4. International Experience Many designers and developers in the commonly used offshore countries have little or no international work experience. We regularly undertake projects that are fundamentally unfit for purpose but only because the designer or developer didn't understand the market in which the product or website was to be used. A good example of this comes in the form of e-commerce websites. The rules and requirements governing e-commerce (and in particular, payment processing) in the UK can be quite different to other countries, and often those requirements are overlooked and therefore render an offshore project useless - especially if maintaining or changing the code provided by the offshore company is a mess.
  5. Lack of Professionalism There is also a definite difference in professionalism between in-country and offshore providers. Ensure that you match the right resource with your requirements and don't just accept the offshore provider's recommendations. It really will help to have a specialist project manager consult locally to help you navigate the technical jargon that is thrown your way.

I have highlighted a few of the obvious benefits of offshoring your next design / development project and mentioned a few of the mines you need to avoid if you decide to do so.

If price is your only consideration then dealing with the risks associated with offshoring won't worry you too much. If quality, maintainability and time are your most important considerations then our suggestion is that you manage the risk of offshoring by contracting an experienced, local, technical consultant with experience of the process and project requirements to get the job done properly.

If offshoring isn't for you then contact us ( for an all-inclusive package that is affordable, unique and professional.

Monday 1 March 2010

The Confusion Virus

As a child I had no idea what I wanted to be when I grew up. As an adult, I still don't, and I believe this confusion virus is spreading like wildfire. The media (all types), big business, Universities (perhaps even schools) and now social media breathe the virus into all of us...and I wonder if anyone is working on a cure? Is this a virus without a cure? Is it a virus that does more good than harm?

We read about headline success stories, the 'one in a million' person that achieves something incredible, and we can almost taste it for ourselves. Should we do what they did?...we can do that...we should do that! We are constantly comparing and moulding ourselves to a benchmark that doesn't exist - at least not outside our own minds and the media frenzy.

On observation, in business it seems that the new form of entrepreneurship is not about setting up a physical store or offering an on-site service, but rather doing something on the Internet and something for ourselves...and our benchmark for success is presented by the media in headlines, by Universities in case studies and in social media by word of mouth. We believe we don't have to sell because the internet is so big it sells itself; we believe it is easier working from home than commuting to work every morning; we believe that raising $10 million for our business is just a matter of time; we believe all the millionaires in the headlines achieved their success with little or no help; we believe it is all too easy. We are confused by the signals of mass media and the reality of life.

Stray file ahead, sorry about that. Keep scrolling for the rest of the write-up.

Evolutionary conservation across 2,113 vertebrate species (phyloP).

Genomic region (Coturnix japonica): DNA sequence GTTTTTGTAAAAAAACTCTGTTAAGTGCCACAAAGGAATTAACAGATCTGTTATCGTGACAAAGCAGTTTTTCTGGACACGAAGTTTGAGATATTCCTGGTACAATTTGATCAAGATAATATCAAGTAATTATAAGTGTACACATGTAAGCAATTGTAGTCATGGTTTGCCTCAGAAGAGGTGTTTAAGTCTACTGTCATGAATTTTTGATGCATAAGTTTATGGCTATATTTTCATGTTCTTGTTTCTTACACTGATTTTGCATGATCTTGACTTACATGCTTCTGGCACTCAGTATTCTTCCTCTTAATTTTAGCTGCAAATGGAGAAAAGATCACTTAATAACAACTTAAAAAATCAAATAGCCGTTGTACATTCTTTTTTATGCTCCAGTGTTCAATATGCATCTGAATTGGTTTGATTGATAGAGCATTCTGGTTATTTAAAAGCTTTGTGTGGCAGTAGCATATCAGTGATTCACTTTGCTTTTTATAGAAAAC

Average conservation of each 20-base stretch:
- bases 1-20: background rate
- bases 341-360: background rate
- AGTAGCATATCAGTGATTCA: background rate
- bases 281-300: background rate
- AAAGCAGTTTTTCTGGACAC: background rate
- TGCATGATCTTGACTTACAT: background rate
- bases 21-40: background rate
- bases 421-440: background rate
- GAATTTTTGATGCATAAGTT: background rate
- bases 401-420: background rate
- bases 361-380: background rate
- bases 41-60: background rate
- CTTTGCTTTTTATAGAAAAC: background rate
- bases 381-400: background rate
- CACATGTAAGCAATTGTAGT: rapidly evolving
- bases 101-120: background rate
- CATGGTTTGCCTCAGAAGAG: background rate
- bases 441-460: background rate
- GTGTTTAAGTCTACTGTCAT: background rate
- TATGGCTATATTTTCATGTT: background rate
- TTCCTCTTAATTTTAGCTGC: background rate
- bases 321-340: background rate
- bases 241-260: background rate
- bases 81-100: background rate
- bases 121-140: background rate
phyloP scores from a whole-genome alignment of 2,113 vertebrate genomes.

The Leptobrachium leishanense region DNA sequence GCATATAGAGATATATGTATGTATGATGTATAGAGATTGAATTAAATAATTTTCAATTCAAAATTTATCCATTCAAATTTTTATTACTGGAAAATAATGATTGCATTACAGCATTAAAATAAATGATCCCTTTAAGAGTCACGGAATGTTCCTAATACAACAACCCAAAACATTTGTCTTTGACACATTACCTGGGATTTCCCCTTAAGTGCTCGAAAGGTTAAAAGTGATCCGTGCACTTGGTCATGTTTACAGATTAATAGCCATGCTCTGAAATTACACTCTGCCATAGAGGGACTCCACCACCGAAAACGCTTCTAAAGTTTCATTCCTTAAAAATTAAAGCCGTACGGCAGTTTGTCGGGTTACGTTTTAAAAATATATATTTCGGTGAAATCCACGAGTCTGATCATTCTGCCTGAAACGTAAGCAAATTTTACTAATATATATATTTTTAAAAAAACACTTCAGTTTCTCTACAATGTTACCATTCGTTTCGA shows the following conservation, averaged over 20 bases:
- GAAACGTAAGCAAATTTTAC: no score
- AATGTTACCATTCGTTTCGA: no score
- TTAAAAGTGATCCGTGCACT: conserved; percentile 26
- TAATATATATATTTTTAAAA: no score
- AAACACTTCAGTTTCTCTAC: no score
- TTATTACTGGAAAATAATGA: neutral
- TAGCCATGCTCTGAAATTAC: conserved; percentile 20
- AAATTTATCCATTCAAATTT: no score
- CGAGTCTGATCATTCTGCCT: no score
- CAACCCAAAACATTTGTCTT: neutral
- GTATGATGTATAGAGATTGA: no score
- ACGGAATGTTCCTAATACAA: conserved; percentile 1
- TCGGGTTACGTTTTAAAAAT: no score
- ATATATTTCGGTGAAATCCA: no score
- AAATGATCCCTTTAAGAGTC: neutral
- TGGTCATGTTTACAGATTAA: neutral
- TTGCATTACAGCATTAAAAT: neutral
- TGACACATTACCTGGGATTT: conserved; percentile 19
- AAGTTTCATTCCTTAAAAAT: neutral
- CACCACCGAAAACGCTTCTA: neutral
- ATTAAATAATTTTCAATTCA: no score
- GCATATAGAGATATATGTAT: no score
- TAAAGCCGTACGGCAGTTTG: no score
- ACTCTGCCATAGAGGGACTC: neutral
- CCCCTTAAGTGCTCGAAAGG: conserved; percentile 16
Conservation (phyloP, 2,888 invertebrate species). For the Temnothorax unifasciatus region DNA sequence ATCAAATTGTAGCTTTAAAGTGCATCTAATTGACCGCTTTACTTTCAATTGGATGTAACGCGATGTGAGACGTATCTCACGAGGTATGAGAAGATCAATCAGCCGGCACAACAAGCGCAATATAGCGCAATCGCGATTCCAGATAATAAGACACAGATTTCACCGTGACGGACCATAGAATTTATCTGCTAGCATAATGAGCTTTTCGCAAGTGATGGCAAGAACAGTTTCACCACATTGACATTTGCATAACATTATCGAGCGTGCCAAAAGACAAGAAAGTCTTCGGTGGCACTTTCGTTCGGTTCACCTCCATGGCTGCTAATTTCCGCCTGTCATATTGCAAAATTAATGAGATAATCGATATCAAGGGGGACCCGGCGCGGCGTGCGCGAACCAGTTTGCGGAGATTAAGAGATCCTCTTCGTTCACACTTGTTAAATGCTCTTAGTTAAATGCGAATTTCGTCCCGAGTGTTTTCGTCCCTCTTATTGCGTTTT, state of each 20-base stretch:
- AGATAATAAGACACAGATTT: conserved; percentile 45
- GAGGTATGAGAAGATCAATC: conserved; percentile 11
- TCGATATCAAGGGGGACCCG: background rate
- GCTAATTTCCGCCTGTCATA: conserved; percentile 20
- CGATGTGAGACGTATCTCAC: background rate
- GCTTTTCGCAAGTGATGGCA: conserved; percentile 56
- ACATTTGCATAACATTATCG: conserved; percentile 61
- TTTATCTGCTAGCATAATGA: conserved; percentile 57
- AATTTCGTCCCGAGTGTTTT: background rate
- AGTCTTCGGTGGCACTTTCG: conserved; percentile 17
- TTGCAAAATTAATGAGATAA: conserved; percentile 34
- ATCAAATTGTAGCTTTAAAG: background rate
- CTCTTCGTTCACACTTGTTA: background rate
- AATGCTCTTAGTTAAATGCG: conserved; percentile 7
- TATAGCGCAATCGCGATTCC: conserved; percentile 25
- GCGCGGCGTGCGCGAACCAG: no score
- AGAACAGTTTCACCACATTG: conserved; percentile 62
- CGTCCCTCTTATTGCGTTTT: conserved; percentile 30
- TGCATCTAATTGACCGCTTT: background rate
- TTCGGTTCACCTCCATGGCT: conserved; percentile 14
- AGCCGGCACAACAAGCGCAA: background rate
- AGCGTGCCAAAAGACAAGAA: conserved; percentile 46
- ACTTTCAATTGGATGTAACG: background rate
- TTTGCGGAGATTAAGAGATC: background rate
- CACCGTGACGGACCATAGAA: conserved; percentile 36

Last night, Canada beat the USA in the ice hockey final at the Olympics 3-2 in overtime. Their victory was stunning and deserved but the headlines only reflect the glory, not the blood, sweat and tears that have got the team to that point in history. The headlines make us focus on Crosby and propel him disproportionately ahead of all the other players, as if he was the only person on the team. The problem with the virus I am writing about is that it blurs our vision and doesn't allow us to appreciate the full picture.

I have seldom been one to compete with anyone else for status, money, and possessions (a rare character trait my Dad has blessed me with) but I would be lying if I said that it isn't a struggle to avoid doing so. In my life, the confusion virus presents as a different strain. I haven't been led to believe that I deserve or need what others have, but I have been buoyed into believing that anything is possible and why should I not do the best I possibly can to achieve wealth and material riches? Without this belief I know that progress in the world is unachievable; but with it, I wonder how many people are struggling to provide? many marriages are crumbling under the pressures of debt?...and how many heart attacks and strokes are induced by the realities of failure?

Are we on a collision course with reality or can we concentrate our energies sufficient enough to realise that life and all it's rewards demand dedication, single-mindedness, and all the other strong character traits?...and what of the softer traits - selflessness, sincerity, humility, love, care, compassion? Has the virus crushed those already or might they be our only hope for a cure?